Whole grains are coming on strong, and our aim at King Arthur is to make them easy for you to swallow—literally! The following pancakes are just shy of 90% whole-grain; and they're absolutely delicious, featuring the sweet-nutty taste of oats and wheat.
This recipe comes courtesy of Susan Reid and Susan Miller, two of the authors of King Arthur Flour Whole Grain Baking. Thanks, ladies!
Step-by-step photos illustrating how to make this mix and pancakes are available at Bakers' Banter, our King Arthur blog.
1) Grind the oats in a food processor until they're chopped fine, but not a powder.
2) Put the flour, oats, and all other dry ingredients into a mixer with a paddle. Mix on slow speed, and drizzle the vegetable oil into the bowl slowly while the mixer is running.
3) Store in an airtight container for up to two weeks at room temperature, or indefinitely in the refrigerator or freezer.
To make pancakes:
1) Whisk together 1 cup of mix, 1 cup of buttermilk (you can use soured milk, but buttermilk gives noticeably superior results; a combination of half plain yogurt and half milk also will do), and 1 large egg. Don't worry if it seems thin at first: the oats will soak up the milk, and the mix will thicken a bit as it stands. Let the batter stand for at least 20 minutes before cooking.
2) Heat a lightly greased griddle to 350°F (if you've got a griddle with a temperature setting; if not, medium-hot will do).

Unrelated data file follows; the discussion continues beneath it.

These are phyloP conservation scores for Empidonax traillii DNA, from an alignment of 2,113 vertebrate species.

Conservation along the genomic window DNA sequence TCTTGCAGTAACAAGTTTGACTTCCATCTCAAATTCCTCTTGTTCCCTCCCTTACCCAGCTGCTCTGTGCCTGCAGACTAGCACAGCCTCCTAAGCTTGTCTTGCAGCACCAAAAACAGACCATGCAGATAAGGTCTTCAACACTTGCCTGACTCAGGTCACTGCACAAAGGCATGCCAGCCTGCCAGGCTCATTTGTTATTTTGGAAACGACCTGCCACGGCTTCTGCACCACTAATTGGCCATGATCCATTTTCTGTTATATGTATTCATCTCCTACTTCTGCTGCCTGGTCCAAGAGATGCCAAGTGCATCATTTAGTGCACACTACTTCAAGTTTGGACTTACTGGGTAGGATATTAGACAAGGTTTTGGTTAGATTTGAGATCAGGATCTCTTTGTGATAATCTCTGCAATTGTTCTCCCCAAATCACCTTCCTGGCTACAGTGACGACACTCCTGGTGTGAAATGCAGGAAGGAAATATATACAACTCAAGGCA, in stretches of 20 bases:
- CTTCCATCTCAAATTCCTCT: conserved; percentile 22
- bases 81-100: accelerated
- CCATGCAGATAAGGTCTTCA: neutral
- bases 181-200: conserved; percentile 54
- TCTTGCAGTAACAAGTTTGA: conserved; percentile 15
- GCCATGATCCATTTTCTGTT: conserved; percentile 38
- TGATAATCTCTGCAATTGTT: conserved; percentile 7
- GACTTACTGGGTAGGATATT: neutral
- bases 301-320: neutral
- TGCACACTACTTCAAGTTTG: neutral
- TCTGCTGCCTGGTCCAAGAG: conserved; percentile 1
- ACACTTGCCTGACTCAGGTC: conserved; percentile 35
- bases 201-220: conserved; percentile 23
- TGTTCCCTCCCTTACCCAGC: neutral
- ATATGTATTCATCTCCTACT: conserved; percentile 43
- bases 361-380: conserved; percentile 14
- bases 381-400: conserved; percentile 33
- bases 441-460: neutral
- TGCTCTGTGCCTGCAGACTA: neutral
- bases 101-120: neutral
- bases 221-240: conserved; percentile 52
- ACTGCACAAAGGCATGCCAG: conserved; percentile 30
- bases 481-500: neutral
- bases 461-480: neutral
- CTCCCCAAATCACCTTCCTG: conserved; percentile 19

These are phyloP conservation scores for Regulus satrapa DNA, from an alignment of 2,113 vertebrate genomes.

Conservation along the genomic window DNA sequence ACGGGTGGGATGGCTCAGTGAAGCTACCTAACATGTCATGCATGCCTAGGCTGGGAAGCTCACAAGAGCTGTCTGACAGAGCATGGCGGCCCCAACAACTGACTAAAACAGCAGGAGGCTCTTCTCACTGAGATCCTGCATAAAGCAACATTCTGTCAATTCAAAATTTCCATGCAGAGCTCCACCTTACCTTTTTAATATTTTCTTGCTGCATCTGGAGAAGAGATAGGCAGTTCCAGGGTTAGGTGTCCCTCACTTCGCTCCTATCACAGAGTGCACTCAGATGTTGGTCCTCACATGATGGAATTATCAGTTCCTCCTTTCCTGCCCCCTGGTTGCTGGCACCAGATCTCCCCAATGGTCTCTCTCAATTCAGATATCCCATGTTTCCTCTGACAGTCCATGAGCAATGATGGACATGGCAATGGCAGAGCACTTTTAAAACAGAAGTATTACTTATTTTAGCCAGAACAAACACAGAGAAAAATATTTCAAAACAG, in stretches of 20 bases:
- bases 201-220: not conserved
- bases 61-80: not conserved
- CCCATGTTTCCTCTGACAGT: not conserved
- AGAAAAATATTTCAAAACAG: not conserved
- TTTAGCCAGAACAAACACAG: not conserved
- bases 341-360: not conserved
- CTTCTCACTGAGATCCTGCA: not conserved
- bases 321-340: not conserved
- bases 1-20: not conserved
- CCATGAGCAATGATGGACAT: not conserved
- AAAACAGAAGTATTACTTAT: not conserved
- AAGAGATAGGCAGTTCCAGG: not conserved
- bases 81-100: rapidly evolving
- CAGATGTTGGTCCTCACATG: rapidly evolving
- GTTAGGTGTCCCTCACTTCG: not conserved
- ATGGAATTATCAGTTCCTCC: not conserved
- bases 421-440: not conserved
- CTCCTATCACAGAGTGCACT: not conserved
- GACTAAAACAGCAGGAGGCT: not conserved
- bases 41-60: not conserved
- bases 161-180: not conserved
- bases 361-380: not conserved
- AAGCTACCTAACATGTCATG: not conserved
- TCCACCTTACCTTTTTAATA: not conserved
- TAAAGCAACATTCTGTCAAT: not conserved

3) Drop the batter onto it in 1/4-cupfuls (a jumbo cookie scoop works well here) to make a 4" diameter pancake. If you have English muffin rings, use them; they make a perfectly round, evenly thick pancake.
4) When the edges look dry and bubbles come to the surface without breaking (after about 2 minutes, if your griddle is the correct temperature), turn the pancake over to finish cooking on the second side, which will take about 2 minutes.
5) Serve pancakes immediately, or stack and hold in a warm oven.
Yield: a batch using one cup of the mix will make about eight 4" pancakes.
Note: If you don't have buttermilk in the house, try the yogurt and milk combination first; if you happen to have buttermilk powder, try this: In place of the buttermilk, add 1/4 cup buttermilk powder to 1 cup of dry mix, then stir in 1 cup water and 1 large egg. The results won't be as magnificent as using liquid buttermilk, but you'll still have very tasty pancakes.
Variation: Add 1 tablespoon orange juice to the dry mix along with the buttermilk. We've found that the acidity and sweetness of the orange juice helps mellow the tannic taste some people perceive in whole wheat flour; while the pancakes won't have any orange flavor, they may taste slightly milder to you, if you're not a fan of whole wheat flour (but still want to get more whole grains into your diet).